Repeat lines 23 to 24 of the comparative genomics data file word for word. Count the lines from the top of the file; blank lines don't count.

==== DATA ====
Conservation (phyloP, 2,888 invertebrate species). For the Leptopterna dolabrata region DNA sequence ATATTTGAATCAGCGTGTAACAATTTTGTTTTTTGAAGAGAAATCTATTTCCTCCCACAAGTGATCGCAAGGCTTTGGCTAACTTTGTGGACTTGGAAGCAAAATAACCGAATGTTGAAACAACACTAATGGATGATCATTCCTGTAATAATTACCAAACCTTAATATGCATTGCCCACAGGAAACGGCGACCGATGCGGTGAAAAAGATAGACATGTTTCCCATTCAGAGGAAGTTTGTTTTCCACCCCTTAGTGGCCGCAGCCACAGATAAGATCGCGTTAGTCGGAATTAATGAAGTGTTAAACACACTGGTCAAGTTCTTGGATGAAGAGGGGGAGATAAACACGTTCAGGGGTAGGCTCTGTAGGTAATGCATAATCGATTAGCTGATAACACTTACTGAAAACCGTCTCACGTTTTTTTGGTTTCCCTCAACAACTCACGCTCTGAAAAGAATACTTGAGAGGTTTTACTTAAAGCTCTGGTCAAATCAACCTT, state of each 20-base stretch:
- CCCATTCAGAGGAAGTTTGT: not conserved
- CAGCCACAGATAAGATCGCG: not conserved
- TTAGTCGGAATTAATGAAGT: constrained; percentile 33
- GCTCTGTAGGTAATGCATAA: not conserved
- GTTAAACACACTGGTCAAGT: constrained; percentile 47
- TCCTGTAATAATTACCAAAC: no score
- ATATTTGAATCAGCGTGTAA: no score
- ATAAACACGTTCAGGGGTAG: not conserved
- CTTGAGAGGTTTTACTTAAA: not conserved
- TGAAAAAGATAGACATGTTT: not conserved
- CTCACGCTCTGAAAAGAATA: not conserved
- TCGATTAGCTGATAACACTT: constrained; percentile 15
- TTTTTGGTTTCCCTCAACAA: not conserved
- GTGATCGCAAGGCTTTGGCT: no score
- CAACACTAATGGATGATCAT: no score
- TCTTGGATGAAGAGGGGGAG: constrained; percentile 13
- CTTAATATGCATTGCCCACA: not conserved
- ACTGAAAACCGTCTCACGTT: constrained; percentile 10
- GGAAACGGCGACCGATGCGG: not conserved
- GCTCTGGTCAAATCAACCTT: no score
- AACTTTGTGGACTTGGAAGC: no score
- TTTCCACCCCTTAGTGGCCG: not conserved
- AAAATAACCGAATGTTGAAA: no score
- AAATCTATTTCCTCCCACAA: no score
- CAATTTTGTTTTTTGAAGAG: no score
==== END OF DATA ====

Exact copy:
- TTTCCACCCCTTAGTGGCCG: not conserved
- AAAATAACCGAATGTTGAAA: no score